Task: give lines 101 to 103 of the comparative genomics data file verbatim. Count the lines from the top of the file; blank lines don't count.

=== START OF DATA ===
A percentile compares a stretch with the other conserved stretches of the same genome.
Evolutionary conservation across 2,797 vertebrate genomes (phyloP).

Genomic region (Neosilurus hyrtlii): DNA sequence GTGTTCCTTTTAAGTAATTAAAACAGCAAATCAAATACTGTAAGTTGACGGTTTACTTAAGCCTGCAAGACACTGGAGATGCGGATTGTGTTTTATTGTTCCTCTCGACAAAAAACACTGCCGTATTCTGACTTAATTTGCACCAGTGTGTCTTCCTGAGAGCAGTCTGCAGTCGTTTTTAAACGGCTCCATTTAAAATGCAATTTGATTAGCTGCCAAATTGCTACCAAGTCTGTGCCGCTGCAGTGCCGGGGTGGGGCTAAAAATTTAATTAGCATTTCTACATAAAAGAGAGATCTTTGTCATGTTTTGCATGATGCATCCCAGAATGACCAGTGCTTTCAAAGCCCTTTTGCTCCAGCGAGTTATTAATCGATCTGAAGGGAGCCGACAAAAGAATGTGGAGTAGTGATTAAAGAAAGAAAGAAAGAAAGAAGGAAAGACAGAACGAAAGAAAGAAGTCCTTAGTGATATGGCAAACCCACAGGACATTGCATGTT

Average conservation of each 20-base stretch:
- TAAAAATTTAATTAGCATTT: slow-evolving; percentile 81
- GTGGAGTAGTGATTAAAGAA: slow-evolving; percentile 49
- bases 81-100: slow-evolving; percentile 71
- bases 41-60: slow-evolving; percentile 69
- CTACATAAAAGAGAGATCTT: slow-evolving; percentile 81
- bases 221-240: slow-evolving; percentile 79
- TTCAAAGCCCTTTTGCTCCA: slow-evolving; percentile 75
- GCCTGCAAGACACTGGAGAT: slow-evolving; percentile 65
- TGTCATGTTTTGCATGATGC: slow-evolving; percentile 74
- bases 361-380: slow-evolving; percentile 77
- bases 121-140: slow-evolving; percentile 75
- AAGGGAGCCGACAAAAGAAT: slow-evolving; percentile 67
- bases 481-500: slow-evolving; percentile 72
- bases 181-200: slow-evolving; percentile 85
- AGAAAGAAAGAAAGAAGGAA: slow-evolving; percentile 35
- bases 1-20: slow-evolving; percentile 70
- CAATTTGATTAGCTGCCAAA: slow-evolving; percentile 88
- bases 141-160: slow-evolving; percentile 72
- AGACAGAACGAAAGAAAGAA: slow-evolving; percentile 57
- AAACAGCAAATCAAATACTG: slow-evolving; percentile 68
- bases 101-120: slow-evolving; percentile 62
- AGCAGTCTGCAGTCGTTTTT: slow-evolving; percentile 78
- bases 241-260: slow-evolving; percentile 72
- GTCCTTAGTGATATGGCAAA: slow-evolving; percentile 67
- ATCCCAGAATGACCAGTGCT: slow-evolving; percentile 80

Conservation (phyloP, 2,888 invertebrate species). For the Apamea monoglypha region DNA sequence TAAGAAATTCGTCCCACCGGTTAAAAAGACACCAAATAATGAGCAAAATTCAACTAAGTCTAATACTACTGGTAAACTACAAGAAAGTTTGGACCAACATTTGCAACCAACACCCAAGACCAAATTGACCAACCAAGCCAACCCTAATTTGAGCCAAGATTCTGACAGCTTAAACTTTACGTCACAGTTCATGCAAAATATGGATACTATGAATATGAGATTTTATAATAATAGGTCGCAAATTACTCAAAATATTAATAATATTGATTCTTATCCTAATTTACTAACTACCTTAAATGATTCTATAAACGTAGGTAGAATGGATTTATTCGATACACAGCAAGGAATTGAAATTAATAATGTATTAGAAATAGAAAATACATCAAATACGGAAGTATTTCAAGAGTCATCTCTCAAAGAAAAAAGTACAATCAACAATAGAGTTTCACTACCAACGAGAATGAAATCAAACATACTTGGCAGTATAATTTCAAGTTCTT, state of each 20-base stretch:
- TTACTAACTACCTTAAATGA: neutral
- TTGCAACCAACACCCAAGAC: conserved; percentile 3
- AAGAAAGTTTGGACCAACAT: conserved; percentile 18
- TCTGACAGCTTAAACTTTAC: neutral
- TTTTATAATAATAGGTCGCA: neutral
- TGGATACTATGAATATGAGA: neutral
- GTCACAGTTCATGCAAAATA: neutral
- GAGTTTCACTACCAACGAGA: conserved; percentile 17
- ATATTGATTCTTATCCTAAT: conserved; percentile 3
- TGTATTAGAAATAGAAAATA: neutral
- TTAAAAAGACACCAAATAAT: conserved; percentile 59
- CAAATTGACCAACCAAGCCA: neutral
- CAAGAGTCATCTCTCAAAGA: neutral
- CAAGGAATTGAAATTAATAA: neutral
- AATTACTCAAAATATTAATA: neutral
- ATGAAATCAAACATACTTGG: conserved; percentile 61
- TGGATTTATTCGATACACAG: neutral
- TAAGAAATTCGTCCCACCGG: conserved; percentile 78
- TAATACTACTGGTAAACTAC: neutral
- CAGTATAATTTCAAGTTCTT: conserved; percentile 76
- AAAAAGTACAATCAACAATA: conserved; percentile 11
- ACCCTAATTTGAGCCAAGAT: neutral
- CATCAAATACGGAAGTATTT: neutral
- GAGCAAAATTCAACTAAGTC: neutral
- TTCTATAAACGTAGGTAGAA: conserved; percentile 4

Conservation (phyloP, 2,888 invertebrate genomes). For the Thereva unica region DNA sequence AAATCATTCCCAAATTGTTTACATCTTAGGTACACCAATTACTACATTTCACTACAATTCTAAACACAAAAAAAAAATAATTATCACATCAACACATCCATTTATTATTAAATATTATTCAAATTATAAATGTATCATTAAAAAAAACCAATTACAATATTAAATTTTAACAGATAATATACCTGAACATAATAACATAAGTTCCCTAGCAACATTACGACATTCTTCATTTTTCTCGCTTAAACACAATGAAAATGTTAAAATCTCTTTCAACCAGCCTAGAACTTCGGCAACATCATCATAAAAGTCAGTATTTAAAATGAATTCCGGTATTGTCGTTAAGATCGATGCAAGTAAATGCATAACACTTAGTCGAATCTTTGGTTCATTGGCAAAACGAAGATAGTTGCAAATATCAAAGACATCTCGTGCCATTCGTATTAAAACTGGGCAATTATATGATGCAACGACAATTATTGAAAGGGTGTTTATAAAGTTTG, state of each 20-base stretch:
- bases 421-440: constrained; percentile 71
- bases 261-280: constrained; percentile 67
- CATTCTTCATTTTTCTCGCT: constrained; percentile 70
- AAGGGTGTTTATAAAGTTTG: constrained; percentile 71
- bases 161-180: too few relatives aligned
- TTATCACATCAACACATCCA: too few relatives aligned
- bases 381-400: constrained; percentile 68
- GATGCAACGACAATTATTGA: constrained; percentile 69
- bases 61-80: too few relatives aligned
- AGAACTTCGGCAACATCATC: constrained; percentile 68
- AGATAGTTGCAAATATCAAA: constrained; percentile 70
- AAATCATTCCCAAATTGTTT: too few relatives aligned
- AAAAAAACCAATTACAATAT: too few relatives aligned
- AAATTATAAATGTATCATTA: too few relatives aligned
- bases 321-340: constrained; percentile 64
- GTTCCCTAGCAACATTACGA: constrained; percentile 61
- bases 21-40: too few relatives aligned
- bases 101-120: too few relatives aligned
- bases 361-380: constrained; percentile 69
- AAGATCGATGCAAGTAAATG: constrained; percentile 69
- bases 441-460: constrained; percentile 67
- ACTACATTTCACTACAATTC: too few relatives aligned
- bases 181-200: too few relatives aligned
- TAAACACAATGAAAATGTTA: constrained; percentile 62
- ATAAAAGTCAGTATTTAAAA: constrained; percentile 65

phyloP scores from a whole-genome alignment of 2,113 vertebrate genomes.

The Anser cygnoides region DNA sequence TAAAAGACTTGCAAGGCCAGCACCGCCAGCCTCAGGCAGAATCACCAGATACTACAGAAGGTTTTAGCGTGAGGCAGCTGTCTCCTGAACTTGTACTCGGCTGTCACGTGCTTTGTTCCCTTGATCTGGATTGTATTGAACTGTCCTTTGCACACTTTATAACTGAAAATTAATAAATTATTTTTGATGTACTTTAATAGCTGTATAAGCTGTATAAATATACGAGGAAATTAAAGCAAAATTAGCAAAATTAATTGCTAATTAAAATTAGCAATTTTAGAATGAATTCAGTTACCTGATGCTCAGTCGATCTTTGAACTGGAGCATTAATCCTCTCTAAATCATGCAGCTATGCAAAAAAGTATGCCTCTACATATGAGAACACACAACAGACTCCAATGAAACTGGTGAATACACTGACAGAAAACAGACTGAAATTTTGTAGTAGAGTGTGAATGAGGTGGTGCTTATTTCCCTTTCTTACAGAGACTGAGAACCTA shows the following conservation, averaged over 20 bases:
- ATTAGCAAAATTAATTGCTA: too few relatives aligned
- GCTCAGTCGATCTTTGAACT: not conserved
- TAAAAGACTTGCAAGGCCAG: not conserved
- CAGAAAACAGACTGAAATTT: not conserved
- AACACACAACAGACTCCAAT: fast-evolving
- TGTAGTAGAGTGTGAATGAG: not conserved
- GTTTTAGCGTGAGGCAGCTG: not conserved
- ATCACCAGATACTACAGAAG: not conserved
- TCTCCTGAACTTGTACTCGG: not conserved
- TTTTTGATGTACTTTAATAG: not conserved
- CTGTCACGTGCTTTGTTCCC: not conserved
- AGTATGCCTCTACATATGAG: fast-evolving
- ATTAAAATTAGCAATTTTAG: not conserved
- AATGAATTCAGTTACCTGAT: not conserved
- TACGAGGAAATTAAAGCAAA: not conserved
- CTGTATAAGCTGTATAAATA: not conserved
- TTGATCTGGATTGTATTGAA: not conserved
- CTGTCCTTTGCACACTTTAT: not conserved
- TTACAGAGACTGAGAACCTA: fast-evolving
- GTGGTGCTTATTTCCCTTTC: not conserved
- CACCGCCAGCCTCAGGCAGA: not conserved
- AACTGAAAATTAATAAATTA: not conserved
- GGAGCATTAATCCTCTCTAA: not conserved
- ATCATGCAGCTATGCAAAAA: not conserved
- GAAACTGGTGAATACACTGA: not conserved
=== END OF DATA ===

- CTGTCCTTTGCACACTTTAT: not conserved
- TTACAGAGACTGAGAACCTA: fast-evolving
- GTGGTGCTTATTTCCCTTTC: not conserved